Another vivid story to remind us all that there are certainly no guarantees when it comes to our careers. I can appreciate this story because circumstances in my life have forced me to re-evaluate my aviation career plans.

Capt. Pierson has demonstrated the proper attitude in all of his problems by making the best of his situation and keeping a positive outlook.

You are right in that this story is a classic example of why one needs a plan "B" - AKA a good education. Thankfully, I did manage to get my Bachelor's degree.

The same naturally applies to flying. One of my instrument sim. instructors, a 10,000+ hour FAA pilot, told me many times....always leave yourself a way out.

Thanks again for the reminder,
Mark P.
unfortunate and a very sad story- the moral of the story is a very valuable information to any individual who wants to become an airline pilot. Well written Doug and excellent information!
Great Post Doug and PA44..

Sorry to hear about your loss PA44.

I hope the post Doug wrote get's through to others.

"Life is like a Box of Chocolate you never know what your gonna get" - Forest Gummp
I agree - great post!

And I can empathize. My family experienced something a lot like the above, only it wasn't accident related.

In 1972, my father was a 34 year old field engineer with Tampa Electric Co. and also a Captain in the United States Army National Guard. His job in the service was training artillary forward observers. He was climbing both the corporate ladder quite rapidly as well as moving up in rank.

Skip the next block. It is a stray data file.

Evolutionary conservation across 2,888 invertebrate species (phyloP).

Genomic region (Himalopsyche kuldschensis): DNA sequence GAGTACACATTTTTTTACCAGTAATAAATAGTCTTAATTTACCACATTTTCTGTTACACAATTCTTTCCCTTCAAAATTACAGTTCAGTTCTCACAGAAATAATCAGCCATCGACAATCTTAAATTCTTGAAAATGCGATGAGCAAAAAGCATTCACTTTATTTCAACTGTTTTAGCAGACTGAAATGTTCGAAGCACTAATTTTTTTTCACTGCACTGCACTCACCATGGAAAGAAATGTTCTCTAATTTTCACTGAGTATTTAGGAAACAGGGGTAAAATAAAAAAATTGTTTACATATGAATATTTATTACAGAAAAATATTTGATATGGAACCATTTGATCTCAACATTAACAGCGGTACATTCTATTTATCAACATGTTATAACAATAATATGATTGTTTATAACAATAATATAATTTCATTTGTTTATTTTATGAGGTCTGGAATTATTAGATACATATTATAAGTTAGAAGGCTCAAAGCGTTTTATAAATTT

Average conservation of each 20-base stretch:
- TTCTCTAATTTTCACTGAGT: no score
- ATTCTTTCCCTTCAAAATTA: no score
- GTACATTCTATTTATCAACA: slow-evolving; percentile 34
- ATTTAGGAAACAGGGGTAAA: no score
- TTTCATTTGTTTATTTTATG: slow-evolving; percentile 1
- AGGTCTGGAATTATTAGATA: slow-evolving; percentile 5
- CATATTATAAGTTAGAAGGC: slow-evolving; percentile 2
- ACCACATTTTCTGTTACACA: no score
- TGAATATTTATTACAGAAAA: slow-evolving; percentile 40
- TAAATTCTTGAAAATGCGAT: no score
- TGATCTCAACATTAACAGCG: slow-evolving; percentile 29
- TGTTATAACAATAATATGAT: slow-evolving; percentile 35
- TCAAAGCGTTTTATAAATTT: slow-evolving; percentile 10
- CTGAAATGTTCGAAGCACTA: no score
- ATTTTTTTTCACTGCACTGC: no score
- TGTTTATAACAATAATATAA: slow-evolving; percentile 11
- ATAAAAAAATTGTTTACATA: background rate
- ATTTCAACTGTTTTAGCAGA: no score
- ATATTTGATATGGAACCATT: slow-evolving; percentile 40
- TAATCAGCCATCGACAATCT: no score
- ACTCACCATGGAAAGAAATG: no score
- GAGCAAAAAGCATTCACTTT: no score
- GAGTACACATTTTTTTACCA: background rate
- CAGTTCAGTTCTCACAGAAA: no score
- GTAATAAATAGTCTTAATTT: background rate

One summer in Fort Sill, OK, he had what he thought was a back spasm. Then another that was alot worse that made him "lock up" and he had to sit down on the sidewalk for quite some time before he was able to get up.

He went to the base doctors, who sent him for testing. The testing results would not be revealed to him until later that year...

..Christmas to be exact:

On Christmas day of 1972, my father woke up and was paralyzed from the waste down. He could not feel a thing, could not move his legs and most certainly could not walk.

Christmas Eve, everything was normal. He could walk, run, jump, dance... everything a "normal" man could do. By 7:00 a.m. the next day, that all changed.

Fast forward to today:

My father is still paralyzed from the waste down and has been in a wheelchair for 30+ years now.

His diagnosis was Multiple Sclerosis.

BUT - that didn't stop him. He retired from TECO in 1991. He is has been the President of his serivce club, he has served as an officer in his Masonic Lodge and he continued to help raise our family.

He was discharged from the military in the early 1980's as a Major (although he does not received a pension or benefits, we are fighting that).

Moral of this long story: Things happen to good people every day. They happened to Captain Pierson as well as my father, but through both you can see PRIME examples of how setbacks are just that - setbacks... temporary in nature.

YOu cannot always count on tomorrow being like today. I know that's cliche, but that's the way things are.

Keep your eyes on your goals and no matter what happens, keep going.

Very few people are financially prepared to deal with sudden complete disability.

Even fewer people have prepared ICOD files that let their loved ones know their final wishes.

And not enough have savings to last through retirement.

It's possible, even on CFI wages.

Jedi Nein
Questions and thoughts of disasters on my aviation career path always pass through the back of my mind a couple times a week... Dark thoughts...

I am so greatful to be in the health that I am that allows me to take flight lessons and put me on the path to success...